Newmeasures: Insights for an exceptional workforce

Creating Connection to the Big Picture

It is human nature to want to be connected to something larger than ourselves.

What to Know

You aren’t able to share the goals of the organization if they haven’t actually been set or defined. It is essential that all members of the leadership team use organizational goals to set priorities (too many goals and everything becomes a priority) that help to align activity across the organization. At the business unit/department level, leaders should align their goals with the organization and help employees understand their role in success.


Some leaders hesitate to discuss organizational goals, vision or mission because it feels too lofty or warm-and-fuzzy. Find a way to communicate an inspiring vision that feels right given your culture and leadership style. Having a purpose and feeling part of something greater than yourself has shown to be incredibly motivating and fulfilling, so don’t deprive your employees of knowing how they fit into the big picture.
What Managers Can Do

Meet one-on-one with employees regularly to discuss priorities and discuss how they connect to what the organization is working to accomplish.

Give employees permission to place projects that are not directly related to organizational goals on the back burner.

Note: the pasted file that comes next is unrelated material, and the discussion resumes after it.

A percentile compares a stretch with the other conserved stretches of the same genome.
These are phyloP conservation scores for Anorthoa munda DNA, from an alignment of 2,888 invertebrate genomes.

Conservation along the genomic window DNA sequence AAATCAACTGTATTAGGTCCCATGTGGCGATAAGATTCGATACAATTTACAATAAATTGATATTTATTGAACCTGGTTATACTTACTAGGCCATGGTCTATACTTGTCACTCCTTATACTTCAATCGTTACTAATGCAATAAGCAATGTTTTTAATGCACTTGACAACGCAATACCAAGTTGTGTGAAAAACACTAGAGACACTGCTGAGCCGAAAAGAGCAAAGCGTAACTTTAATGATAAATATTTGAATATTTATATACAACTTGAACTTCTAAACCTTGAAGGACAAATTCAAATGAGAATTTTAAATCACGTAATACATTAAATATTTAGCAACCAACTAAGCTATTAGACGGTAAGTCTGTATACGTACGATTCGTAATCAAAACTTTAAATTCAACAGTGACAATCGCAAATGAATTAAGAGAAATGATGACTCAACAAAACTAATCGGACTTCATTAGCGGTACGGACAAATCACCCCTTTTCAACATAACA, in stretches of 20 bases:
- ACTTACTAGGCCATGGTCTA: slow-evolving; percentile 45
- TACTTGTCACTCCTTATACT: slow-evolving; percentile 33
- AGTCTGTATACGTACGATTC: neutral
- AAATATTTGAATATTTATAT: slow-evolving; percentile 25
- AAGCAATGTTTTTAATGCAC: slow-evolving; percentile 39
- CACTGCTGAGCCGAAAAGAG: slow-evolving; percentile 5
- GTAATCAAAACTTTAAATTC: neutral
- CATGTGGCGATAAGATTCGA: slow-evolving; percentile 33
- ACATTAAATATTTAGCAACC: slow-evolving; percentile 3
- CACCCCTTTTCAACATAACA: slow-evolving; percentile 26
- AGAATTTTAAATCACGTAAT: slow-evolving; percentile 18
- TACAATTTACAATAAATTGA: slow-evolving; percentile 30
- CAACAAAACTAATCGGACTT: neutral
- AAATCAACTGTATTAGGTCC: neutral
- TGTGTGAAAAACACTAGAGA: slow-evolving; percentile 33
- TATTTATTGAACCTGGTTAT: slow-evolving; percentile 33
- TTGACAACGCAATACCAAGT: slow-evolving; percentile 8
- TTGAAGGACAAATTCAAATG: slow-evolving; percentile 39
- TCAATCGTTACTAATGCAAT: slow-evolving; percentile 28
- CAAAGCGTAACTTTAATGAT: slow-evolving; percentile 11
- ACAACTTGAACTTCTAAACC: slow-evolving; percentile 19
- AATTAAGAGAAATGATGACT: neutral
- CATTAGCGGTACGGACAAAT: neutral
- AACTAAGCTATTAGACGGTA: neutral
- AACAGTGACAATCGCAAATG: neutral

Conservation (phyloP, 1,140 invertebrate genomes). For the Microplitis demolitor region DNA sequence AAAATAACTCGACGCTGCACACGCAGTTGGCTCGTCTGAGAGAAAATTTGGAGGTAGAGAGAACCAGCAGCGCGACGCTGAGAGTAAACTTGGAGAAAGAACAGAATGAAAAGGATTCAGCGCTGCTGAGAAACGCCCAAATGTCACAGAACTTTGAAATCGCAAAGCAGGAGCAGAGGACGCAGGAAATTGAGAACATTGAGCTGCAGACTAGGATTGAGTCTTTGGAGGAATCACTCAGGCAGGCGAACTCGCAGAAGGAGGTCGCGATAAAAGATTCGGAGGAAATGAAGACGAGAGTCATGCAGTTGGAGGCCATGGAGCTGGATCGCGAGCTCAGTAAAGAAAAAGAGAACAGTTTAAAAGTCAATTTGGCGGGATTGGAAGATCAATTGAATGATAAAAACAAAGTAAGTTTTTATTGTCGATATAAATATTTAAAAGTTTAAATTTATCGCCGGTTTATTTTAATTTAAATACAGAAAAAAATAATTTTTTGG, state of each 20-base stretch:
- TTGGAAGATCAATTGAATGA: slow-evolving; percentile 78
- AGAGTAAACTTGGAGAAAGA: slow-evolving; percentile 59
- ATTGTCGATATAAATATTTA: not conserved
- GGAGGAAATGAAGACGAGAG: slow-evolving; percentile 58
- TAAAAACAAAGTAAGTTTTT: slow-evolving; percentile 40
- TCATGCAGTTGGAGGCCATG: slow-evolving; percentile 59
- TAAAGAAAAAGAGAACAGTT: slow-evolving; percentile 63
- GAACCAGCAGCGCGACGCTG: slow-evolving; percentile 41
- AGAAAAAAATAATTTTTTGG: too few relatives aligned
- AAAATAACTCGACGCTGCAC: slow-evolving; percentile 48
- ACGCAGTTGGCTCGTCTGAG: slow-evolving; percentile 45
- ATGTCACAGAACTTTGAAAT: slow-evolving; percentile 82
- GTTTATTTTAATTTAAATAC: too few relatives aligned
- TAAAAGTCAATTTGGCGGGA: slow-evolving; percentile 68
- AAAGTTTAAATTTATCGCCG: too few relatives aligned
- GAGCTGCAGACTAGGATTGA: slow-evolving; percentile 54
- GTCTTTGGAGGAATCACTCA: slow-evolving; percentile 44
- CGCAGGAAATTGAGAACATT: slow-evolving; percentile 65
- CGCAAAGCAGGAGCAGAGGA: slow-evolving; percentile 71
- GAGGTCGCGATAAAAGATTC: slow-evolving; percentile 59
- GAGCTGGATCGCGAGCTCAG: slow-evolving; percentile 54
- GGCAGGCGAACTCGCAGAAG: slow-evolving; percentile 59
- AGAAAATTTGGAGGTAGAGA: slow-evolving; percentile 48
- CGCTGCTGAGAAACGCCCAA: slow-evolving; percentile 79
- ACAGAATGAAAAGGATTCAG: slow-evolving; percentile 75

Structure shift/staff meetings so that discussions focus on key organizational/department goals and how the work of each person is (or is not) lined up with these goals.

Identify processes/work that used to be valuable but no longer contribute to organizational goals. Remove that work where possible.

What Employees Can Do

If you don’t understand how your work fits in with the big picture ask your supervisor.

Identify one or two important stakeholders who rely on the work you do (e.g., customers, leaders, frontline service providers). Ask these stakeholders what they think is going well and what could be improved. You’ll likely learn that your contributions are more impactful than you thought, and you may get some good feedback in the process.

Take a minute and remind yourself of the organization’s goals. Then identify 3-5 responsibilities that take up most of your time. If they don’t align with the organization’s priorities, brainstorm ways you can dedicate more energy to tasks that you see as connected with company goals while also minimizing tasks that don’t relate to these goals.

What Leadership Can Do

As best as possible, try to limit the number of goals for the organization to a critical few. Too many priorities cause lack of alignment and conflict for resources.

Ensure that performance management, incentives, rewards, and recognition programs are aligned with organizational goals. Are you rewarding and motivating employees in the right ways (i.e., in ways that move you closer to achieving organizational goals)? Prompt your leadership teams to demonstrate that system-wide programs are motivating desired behaviors in your workforce.

Find ways to celebrate successes. Do your employees know how far you’ve come? On a regular basis, find ways to share success stories, give a shout-out to work well-done, and communicate progress towards goals using specific metrics.


In this practical talk, Doerr shows us how we can get back on track with “Objectives and Key Results,” or OKRs — a goal-setting system that’s been employed by the likes of Google, Intel and Bono to set and execute on audacious goals.

The Why of Work: How Great Leaders Build Abundant Organizations That Win by David Ulrich, Wendy Ulrich, and Marshall Goldsmith

Purpose and Meaning in the Workplace by Bryan J. Dik, Zinta S. Byrne, Michael F. Steger